(Credit: Sightline Institute and Lake Research Partners)

Overall, when asked to rate the severity of the housing situation in Washington State on a 1-10 scale, 74% of poll participants judged it as a serious problem, awarding it a score of 6-10, and of that group 22% rated it as a “crisis” (10). The assessment crossed political party lines with 84% of Democrats, 74% of independents, and 57% of Republicans naming it as a problem. While much has been made of housing affordability woes in the western half of the state, roughly three-quarters of residents in all regions of Washington rated the housing situation as a serious problem. The northeastern corner of Washington was the sole outlier with 59% of polled residents rating the housing situation as a serious problem, not exactly a steep drop-off. While much of northeastern Washington is rural and sparsely populated, the Spokane metropolitan area has more than half a million people in it, and housing prices are skyrocketing here as elsewhere in the state. In fact, average home values in Spokane are up 28% in just one year, according to Zillow’s index.

When it came to judging the primary housing issues in their own community, respondents were most likely to rate the high cost price of buying housing and expensive rental costs as the primary problems, followed by housing scarcity and homelessness. The poll also asked respondents to assess whether or not the state housing situation had personally impacted them. Republicans were the least likely to to respond that it directly impacts them, although numbers were not that much lower than those select by Democrats and independents. As a whole, respondents were slightly more likely to express that while a problem, the housing situation had not impacted them. This may be because about 60% of the voters polled identified as homeowners.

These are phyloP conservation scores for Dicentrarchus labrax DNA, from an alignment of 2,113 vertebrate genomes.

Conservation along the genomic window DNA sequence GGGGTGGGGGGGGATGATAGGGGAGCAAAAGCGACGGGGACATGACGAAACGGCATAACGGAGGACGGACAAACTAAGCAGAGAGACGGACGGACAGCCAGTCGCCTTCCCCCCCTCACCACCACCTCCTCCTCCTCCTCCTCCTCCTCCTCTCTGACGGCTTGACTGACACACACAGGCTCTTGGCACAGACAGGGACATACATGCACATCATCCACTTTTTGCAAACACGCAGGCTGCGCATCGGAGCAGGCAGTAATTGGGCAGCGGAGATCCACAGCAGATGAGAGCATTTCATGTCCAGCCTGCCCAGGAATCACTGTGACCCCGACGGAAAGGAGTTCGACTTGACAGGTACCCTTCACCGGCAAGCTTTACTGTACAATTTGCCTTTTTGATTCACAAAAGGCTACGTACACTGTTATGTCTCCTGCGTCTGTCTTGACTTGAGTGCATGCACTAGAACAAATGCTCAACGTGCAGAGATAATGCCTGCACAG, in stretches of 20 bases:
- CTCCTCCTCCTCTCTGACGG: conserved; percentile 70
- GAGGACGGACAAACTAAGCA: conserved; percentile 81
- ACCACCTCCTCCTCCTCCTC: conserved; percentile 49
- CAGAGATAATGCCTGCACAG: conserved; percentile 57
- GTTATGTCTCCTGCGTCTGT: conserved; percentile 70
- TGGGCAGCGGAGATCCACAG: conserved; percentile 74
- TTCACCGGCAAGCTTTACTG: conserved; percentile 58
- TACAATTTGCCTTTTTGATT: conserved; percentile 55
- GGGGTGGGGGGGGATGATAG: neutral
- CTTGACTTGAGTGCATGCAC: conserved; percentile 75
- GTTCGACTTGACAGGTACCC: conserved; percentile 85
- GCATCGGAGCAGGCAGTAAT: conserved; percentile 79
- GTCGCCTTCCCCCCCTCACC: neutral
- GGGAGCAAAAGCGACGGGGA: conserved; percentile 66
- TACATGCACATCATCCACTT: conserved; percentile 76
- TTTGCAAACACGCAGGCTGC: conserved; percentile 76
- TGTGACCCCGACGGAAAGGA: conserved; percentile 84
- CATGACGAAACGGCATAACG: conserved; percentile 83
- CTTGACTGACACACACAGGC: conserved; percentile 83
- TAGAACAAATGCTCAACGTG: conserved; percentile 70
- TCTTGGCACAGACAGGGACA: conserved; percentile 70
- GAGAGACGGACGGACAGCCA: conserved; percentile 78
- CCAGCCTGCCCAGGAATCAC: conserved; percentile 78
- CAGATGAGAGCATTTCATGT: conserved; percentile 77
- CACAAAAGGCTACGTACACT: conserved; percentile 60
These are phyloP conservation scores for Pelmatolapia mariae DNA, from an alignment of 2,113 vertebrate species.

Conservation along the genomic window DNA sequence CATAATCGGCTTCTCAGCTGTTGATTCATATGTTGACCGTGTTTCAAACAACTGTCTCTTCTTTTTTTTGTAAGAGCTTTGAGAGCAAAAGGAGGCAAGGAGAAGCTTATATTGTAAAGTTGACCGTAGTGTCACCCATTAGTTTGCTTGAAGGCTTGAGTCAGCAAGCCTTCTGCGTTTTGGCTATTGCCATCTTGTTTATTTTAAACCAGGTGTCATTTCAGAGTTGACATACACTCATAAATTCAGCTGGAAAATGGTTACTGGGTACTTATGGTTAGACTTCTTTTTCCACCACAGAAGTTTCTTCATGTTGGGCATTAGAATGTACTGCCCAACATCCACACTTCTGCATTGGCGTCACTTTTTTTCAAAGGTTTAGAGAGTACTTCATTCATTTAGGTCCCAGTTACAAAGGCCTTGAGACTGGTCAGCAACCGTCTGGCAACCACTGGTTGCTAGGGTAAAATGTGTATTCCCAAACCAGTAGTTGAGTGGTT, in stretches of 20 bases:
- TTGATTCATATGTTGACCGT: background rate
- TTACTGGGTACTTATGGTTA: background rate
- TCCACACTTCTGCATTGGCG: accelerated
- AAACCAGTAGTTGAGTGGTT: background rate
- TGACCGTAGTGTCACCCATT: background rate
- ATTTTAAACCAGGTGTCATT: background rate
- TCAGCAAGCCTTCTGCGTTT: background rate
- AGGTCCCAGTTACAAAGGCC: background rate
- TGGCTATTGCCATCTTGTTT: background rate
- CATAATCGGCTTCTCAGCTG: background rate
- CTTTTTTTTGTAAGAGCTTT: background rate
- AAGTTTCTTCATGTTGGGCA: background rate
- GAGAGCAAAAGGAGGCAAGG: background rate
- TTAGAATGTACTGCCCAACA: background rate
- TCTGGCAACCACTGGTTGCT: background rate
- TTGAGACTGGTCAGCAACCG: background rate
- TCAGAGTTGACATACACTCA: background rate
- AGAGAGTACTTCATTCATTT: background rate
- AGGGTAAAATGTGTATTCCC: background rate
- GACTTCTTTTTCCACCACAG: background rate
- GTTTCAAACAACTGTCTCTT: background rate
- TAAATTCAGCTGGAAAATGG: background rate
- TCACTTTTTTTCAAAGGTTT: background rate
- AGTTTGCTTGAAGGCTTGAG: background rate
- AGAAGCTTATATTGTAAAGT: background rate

Support for a statewide zoning law

To test out the popularity of statewide legislation, the pollsters created an example missing middle zoning law and presented it to the poll participants. As mentioned earlier, the zoning law was popular with 61% of respondents expressing support and 41% of respondents express “strong support.”

(Credit: Sightline Institute and Lake Research Partners)

While the example zoning law bears resemblance to legislation currently under consideration by the state legislature, it is worth noting that most of its provisions are a closer to match to the current state of HB 1782 than its original, more ambitious version, which would have authorized sixplexes instead of fourplexes within a half-mile of major transit stops in cities of 20,000 residents or more. Specifically, when describing the zoning law the text read: